Will we ever get tired of buying iPhones?



In its 11 years of existence, the iPhone has grown into one giant contradiction.

On one hand, especially after last year’s price increase for the flagship model, the iPhone is a luxury item. People save up to buy it, and they measure their social and economic standing with it. In a sea of smartphones that do roughly the same thing, Apple’s particular smartphone commands a prestige premium. This is a familiar description for fashion or jewelry brands and products, but it finds few parallels in the tech industry.

The other side of the iPhone coin is that we keep replacing it like it’s a basic consumption good. If I buy a luxury watch for $1,000, I’d expect to have it for a decade or longer, whereas Apple somehow keeps enticing people to buy a pricey new iPhone every two or three years. It’s like the company is selling sneakers but charging the price of dress shoes.

Photo by Dieter Bohn / The Verge

The iPhone has always been expensive relative to the market around it, perhaps never more so than when it first became available to buy. There was cachet and exclusivity to be gained from a phone most people couldn’t afford and which was tied to just one network. (AT&T in the United States and O2 in the United Kingdom had exclusive deals in the early years.) Tie that in with Apple’s “Think Different” reputation, Steve Jobs’ charisma, and the iPhone’s technical uniqueness, and you have the formula for a true status symbol.

As the smartphone has become ever more central and essential to our daily lives, price increases and more regular upgrades at the top of the market are logical things to expect. But Apple hasn’t merely been the beneficiary of structural changes, it has driven them. Whenever smartphones have grown more expensive, the iPhone has led the way. Whenever smartphones have grown more disposable — such as with the sealing of the battery inside or the fusing of the display panel and the glass on the front — the iPhone has again led the way. A contradiction, indeed.

Samsung and other smartphone makers have benefited from Apple’s normalization of the rapidly replaced tech luxury. Especially in the US and Western European nations, Apple’s pricing establishes the market that everyone else fits into. That can make it seem like they’re competing for the same audience, but they’re really not. There’s the iPhone user, whether existing or aspiring, and then there’s everyone else. Samsung’s entire ascent to becoming the world’s biggest smartphone vendor happened after the iPhone’s launch, and similar growth spurts have been experienced by Huawei, Xiaomi, and others — all of Android has flourished, in fact, and Apple’s iPhone sales have kept expanding rather than shrinking.

Whether it’s iMessage, Apple Maps, or simply the internal logic of how an iPhone works, there are a great many people who simply will not consider another type of smartphone. Entire families depend on the Apple ecosystem to keep their communications in order. This stickiness is a combination of good branding and good user experience, and it’s what allows Apple to get away with issuing “S” models, iPhone iterations that retain the prior year’s design and only make iterative improvements. 2018 has underlined the iPhone’s uniqueness in this respect by showing that no other phone company can afford to have an “S year,” as Samsung’s Galaxy S9 and LG’s G7, both incremental upgrades on their predecessors, have both had disappointing sales.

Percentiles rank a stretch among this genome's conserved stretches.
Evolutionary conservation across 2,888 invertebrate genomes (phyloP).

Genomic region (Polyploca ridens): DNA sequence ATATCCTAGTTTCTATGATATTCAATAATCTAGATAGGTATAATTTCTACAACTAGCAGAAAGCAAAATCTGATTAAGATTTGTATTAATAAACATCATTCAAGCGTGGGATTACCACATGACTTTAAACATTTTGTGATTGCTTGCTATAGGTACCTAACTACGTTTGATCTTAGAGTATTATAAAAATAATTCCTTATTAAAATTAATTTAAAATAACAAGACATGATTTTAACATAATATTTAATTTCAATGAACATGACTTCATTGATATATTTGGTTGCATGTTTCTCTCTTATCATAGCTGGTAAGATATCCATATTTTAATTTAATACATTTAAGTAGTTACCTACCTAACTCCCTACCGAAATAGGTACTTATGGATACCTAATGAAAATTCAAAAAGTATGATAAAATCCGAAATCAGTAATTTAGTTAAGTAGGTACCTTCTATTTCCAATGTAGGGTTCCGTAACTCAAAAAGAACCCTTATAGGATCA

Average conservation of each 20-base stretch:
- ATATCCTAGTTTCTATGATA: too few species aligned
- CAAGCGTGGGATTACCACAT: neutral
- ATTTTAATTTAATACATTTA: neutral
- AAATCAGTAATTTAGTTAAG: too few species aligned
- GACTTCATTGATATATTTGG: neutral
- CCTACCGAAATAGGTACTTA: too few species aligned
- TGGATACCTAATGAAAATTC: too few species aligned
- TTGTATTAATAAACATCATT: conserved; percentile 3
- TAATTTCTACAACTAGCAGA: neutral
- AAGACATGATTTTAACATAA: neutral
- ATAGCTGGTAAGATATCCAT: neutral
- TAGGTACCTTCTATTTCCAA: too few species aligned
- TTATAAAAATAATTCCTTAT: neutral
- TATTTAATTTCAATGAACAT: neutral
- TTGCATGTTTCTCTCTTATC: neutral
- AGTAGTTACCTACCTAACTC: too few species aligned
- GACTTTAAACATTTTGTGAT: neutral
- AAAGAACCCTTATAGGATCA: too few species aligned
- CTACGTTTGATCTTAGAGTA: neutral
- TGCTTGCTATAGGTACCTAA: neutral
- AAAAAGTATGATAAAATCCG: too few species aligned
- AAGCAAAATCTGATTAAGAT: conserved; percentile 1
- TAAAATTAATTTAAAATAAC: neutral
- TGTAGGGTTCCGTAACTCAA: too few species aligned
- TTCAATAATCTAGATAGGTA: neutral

Among other factors sustaining Apple’s strong sales through S years is the mobile carrier contract cycle. The typical deals people sign up for last two years, so iPhone owners often find themselves in a convenient spot of having their contract expire just as a new iPhone arrives. It’s a nice bit of synergy between Apple, the carriers it works with, and the human urge to just get the shiny new thing.

There’s also the iPhone’s consistently high price, which ensures demand for Apple’s devices is more evenly distributed across the year. We’re not even close to being able to say that everyone who wanted an iPhone X has one yet, but those same people will be accessing a more favorable market once today’s iPhone XS varieties become official. And they may be able to finally afford the phone they want, adding to Apple’s sales numbers.

So, to answer my own question, I don’t think the iPhone’s popularity faces any imminent threat in the places where it already exists. It benefits from the same consumer culture that drives people to buy dozens of pairs of branded jeans and sneakers and just as many handbags and watches. Sure, Apple’s struggling to penetrate India and China’s growing phone markets, but its greatest strength is the vast population of people already inside its ecosystem — all those who look upon Android innovations and improvements as interesting ideas, some of which might be nice to have on the iPhone. It’s a corporate sort of tribalism that continues to serve Apple well.


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